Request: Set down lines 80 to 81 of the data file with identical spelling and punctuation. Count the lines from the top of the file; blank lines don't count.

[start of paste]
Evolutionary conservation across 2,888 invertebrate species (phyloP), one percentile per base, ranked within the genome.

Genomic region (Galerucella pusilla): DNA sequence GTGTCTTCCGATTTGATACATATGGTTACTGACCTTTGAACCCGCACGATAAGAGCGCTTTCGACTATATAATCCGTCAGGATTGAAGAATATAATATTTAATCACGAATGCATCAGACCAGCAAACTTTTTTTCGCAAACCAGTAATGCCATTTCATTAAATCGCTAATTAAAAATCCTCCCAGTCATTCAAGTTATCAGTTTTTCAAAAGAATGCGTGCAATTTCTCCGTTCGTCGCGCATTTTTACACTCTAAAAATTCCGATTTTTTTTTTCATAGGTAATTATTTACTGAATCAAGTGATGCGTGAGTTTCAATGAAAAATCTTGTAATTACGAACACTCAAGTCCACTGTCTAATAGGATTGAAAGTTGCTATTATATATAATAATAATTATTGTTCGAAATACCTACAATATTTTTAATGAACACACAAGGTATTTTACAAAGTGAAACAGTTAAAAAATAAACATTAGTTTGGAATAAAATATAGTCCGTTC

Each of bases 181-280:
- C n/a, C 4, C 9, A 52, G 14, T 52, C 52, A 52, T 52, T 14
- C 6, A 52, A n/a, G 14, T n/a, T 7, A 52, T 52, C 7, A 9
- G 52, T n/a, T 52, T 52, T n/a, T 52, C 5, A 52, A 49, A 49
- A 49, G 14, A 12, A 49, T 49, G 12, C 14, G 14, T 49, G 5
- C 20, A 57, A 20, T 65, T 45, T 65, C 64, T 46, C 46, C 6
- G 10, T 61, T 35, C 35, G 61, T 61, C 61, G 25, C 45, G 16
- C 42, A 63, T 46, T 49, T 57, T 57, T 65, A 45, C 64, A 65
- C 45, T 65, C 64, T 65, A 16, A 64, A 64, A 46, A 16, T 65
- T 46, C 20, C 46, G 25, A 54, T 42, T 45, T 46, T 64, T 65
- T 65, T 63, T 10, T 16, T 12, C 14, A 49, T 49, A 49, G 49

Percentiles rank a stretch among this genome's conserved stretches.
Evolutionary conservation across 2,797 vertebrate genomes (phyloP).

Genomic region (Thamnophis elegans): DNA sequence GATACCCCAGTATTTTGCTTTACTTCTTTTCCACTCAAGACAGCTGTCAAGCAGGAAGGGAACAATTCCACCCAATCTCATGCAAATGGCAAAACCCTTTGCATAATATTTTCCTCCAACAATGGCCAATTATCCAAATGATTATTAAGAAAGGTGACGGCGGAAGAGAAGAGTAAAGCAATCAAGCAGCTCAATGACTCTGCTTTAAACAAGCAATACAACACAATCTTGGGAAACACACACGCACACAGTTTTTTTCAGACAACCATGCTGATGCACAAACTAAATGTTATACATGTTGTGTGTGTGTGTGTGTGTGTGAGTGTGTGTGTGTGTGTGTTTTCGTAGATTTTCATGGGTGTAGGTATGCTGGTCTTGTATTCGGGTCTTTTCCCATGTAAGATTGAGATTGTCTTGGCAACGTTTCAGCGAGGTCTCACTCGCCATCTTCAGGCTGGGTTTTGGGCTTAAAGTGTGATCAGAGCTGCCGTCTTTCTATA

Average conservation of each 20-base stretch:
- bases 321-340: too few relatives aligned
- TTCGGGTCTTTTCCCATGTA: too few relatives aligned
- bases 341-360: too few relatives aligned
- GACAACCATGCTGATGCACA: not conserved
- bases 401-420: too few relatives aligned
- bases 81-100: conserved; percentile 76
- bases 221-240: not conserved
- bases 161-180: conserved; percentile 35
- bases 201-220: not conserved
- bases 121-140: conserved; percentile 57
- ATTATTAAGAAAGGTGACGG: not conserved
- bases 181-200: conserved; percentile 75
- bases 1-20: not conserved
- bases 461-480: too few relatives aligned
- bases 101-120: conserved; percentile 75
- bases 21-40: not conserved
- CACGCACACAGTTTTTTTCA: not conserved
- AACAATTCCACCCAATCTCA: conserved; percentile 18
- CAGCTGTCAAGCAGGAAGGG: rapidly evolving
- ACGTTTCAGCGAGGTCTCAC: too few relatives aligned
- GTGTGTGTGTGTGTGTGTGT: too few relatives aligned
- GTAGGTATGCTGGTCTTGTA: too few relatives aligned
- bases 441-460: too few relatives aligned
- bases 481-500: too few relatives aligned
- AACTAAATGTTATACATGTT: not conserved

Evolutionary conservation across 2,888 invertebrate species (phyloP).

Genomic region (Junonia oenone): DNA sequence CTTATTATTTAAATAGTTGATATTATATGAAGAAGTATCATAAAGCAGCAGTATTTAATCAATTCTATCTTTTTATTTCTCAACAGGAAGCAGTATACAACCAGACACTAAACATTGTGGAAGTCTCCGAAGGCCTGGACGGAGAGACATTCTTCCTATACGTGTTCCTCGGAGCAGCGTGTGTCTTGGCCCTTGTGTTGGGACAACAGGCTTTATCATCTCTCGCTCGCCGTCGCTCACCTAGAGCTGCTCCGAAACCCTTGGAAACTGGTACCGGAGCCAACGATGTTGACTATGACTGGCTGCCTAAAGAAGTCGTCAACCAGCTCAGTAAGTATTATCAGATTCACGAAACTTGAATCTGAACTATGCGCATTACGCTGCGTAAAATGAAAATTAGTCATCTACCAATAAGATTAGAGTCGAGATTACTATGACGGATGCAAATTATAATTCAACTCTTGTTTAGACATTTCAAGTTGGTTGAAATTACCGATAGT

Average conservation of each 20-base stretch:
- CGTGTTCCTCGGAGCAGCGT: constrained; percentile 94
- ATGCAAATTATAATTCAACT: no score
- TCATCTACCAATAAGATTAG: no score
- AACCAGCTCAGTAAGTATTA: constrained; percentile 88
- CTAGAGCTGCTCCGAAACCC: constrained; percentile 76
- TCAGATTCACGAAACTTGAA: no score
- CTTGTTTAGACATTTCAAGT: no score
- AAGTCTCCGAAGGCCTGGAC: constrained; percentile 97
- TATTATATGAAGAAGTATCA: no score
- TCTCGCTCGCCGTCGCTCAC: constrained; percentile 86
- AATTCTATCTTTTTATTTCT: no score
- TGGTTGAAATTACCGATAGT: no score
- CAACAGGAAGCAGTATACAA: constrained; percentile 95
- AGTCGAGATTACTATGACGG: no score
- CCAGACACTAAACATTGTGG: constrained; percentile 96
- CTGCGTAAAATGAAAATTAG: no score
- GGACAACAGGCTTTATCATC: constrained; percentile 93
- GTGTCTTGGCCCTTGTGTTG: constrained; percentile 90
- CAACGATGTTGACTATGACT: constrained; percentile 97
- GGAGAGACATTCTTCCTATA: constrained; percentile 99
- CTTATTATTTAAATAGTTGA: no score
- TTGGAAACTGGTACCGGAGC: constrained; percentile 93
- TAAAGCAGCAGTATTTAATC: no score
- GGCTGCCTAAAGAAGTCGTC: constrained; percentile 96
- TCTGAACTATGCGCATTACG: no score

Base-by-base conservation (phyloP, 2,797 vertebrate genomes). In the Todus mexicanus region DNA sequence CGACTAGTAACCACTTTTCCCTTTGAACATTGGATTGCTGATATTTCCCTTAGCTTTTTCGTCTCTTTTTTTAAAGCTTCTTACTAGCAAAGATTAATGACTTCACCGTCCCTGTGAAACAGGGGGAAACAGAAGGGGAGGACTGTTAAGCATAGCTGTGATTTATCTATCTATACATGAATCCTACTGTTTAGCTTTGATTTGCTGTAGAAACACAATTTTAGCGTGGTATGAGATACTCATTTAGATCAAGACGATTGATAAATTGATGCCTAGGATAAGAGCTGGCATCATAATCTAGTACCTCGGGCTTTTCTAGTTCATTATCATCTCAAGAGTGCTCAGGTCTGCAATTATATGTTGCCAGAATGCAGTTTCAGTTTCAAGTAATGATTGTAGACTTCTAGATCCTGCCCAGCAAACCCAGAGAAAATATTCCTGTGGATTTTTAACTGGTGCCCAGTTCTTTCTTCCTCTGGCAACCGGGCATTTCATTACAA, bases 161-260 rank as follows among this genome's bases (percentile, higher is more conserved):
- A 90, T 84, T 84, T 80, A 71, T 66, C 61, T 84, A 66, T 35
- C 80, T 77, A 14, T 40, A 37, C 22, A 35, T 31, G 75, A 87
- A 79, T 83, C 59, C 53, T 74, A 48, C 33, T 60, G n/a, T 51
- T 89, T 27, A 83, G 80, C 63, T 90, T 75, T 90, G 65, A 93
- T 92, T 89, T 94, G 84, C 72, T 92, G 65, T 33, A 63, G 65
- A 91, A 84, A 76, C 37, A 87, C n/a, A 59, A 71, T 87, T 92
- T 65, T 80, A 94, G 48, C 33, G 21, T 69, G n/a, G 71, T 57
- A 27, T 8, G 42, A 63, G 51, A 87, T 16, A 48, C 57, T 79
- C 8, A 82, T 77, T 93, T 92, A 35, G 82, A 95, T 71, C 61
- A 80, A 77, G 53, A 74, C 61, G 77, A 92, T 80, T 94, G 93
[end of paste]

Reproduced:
- C 8, A 82, T 77, T 93, T 92, A 35, G 82, A 95, T 71, C 61
- A 80, A 77, G 53, A 74, C 61, G 77, A 92, T 80, T 94, G 93